While browsing online, you can find just about anything you want. For example, if divorce is in the cards for you, you can find a site where a calculator will determine what amount you may receive from your ex-spouse for alimony or child support. These sites are great for giving you a general idea, but, are for discussion purposes only, since it is the judge who presides over the proceeding who generates the decision after a review of important criteria regarding your case.
So, what does a judge take into consideration regarding alimony and child support?
First, we’ll look at alimony…
Where child support cases are more complex, the judge has it relatively easy in deciding the amount of alimony. Most judges follow the letter of the law, i.e., each state has a law dictating what factors must be considered in setting alimony, such as:
- How much money each person has the expectation of earning, plus the anticipated expenses each will incur;
- If the alimony awarded will help to make each party go into the future with enough money that they might live a comparable lifestyle as they did previously as a couple, (also referred to as computing pre-split funds, e. “the standard of living established during the marriage”); and
- If a judge determines there is not enough money going forward to permit parties to re-establish the standard of living that they formerly had, then most judges will look for a way to make the divorcing parties share the financial pain equally.
Sometimes, there is a fly in the ointment because one of the partners is underemployed.
Judges don’t make the alimony decision hastily. The alimony, once again, is based on what the divorcing spouse could “reasonably earn”, meaning that if a person elects to work at a lower-paying job than what he or she would typically earn, the judge will sometimes figure the alimony amount based on a higher figure, and, for a person who changed jobs, will be required to present evidence to the judge noting the reason for the time change. So the person who changed jobs must prove that stress or personal problems might have necessitated the change. If some cases, a psychologist is called as a witness.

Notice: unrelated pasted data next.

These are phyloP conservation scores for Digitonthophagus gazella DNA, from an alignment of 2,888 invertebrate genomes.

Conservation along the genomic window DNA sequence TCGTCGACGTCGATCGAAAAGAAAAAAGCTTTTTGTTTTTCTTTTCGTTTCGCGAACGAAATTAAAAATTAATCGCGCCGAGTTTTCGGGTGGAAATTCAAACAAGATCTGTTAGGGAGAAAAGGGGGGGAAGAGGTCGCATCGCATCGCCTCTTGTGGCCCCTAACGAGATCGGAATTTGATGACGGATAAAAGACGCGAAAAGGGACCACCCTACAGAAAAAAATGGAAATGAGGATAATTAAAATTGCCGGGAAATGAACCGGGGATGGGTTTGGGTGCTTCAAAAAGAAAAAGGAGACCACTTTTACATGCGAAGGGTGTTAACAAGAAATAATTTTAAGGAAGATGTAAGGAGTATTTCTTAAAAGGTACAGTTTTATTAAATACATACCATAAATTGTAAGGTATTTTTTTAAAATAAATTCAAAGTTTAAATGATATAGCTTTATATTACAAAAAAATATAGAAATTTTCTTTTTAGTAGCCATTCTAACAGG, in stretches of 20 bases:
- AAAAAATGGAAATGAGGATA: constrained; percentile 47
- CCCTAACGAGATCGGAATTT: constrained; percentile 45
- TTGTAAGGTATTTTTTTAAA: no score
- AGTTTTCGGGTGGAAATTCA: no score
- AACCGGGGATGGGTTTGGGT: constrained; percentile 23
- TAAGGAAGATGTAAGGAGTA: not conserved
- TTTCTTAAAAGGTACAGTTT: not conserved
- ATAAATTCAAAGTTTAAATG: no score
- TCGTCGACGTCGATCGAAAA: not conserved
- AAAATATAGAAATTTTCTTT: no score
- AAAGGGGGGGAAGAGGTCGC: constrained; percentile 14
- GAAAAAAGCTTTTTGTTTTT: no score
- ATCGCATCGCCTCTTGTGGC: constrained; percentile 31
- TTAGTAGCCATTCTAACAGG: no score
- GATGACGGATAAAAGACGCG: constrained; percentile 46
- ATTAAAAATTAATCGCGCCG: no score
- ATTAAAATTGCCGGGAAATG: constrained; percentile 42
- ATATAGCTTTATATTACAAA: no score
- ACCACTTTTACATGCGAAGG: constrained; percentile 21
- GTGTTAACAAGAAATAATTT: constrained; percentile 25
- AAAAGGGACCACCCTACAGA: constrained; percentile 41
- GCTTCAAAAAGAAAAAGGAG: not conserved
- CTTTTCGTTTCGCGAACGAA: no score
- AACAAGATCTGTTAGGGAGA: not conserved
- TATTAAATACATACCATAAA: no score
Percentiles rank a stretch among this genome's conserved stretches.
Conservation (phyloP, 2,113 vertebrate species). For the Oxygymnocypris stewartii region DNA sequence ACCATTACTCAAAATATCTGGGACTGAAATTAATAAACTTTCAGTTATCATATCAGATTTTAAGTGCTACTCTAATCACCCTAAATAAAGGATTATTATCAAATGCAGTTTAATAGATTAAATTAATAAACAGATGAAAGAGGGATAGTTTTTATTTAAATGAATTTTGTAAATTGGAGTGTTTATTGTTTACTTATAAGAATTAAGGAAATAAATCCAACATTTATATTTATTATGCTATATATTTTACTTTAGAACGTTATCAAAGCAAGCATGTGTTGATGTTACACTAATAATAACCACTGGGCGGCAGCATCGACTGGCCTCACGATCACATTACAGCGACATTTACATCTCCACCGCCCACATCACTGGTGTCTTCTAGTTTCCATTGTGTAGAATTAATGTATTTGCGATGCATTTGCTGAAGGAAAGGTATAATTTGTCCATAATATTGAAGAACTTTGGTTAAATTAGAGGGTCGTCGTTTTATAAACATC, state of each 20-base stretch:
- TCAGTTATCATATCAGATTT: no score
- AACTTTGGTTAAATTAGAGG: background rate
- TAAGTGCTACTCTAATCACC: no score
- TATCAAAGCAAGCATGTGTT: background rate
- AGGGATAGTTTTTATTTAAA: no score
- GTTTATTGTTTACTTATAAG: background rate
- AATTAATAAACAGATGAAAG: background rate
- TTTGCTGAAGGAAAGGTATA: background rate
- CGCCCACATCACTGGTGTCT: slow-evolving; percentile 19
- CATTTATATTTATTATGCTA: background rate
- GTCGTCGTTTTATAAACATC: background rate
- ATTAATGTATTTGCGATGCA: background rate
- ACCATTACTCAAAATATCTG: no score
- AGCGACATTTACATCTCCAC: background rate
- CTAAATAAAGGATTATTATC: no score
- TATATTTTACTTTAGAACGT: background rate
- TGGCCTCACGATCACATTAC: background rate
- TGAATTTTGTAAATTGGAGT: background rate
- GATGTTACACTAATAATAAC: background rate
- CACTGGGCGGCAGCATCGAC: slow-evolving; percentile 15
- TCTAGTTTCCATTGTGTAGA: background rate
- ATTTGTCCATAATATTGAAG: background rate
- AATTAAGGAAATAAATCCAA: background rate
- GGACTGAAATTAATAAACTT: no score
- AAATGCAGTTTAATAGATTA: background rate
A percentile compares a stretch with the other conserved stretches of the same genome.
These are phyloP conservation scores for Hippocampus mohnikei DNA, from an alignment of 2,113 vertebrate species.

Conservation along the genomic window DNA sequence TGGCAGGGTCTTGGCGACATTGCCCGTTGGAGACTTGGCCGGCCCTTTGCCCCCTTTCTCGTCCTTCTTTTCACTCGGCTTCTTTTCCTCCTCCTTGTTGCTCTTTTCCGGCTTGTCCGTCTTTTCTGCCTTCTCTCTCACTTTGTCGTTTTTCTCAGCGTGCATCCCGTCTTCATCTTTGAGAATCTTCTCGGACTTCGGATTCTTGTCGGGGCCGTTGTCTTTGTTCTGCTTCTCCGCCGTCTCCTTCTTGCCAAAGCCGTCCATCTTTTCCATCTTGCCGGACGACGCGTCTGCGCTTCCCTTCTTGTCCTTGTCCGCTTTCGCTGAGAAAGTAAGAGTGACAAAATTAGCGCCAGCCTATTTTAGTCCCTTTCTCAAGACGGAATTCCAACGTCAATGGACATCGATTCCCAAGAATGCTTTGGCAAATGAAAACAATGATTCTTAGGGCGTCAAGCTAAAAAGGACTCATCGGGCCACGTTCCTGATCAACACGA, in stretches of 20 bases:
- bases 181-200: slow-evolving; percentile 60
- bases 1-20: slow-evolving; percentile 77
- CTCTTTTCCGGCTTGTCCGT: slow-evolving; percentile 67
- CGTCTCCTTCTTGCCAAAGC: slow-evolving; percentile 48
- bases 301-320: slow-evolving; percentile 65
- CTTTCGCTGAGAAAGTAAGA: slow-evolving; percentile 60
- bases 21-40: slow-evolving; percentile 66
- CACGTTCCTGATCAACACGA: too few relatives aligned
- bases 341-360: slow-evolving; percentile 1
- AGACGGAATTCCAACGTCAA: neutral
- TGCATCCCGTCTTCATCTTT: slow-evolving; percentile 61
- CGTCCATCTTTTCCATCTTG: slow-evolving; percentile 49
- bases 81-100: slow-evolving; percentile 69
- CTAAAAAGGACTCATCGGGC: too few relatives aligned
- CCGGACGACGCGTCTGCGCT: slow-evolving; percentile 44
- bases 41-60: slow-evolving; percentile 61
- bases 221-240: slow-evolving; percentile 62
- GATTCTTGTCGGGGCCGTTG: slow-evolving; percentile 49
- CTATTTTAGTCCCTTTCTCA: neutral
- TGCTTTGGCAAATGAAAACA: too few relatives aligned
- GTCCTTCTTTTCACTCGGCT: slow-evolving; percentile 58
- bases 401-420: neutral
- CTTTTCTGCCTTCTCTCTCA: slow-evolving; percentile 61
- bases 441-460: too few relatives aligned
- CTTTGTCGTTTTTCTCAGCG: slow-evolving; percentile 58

The judge not only relies on state law regarding alimony, but the analysis of the persons who will stand before him are based on the good faith of the supporting spouse, as well as intuition based on years of judicial experience before that divorce decree day.
Determining Child Support
Once again, like above, the judge will rely on the particular state’s formula for calculating child support for each case. Though the formulas can be quite complicated, the judge must calculate the amount of child support based on factors like the parents’ income and the percentage of time that each parent spends with the children.
- Child support or alimony either parent receives or pays from a previous marriage, or, in the case of a new marriage, if the new partner or spouse regularly contributes to household expenses;
- Which parent is obligated to pay for health insurance, and the cost;
- Ages of the child;
- Which parent is paying day care costs, and the cost;
- Which parent may be required to pay union dues or similar deductions taken from their paychecks, or, the reverse … which parent may receive occasional irregular income such as bonuses, incentive pay, severance pay or any lump-sum payments.
By perusing this above list, you now can see why it is more complicated for a judge to consider child support payments, than alimony payments. In most cases, courts believe that child support is more important than alimony, and will take a look at the available income, calculate child support first, and then evaluate what’s left in creating an alimony payment schedule. States define “income” differently – some states use gross income, some use net and some include gifts, bonuses, and overtime, while others do not. If a parent has significant investment income, it may be counted as income for purposes of calculating child support.
A savvy judge is able to ascertain when a parent tries to “trick” the system, like ferreting out the parent that possesses a degree or credentials needed for a higher-paying occupation, but works at a much lower-paying job simply to avoid paying high child support. So, the court may calculate child support based on what the parent COULD really be earning (this is referred to as imputing income).
We think of judges as having the know-how to utilize the guidelines and make the ruling and that their decree is set in stone, but, truthfully, if you think that the guidelines shouldn’t apply for some reason, but your spouse doesn’t agree with you, you may ask to tell that story to the judge. They are human too and will listen with a sympathetic ear. Why? Because judges are allowed to deviate from the guidelines if there are good reasons for doing so.
If the commencement of a divorce seems imminent, you really need to gain the wisdom of an expert in the legal field to guide you through a sometimes tumultuous process. Why not consult with a divorce attorney here in New Jersey first?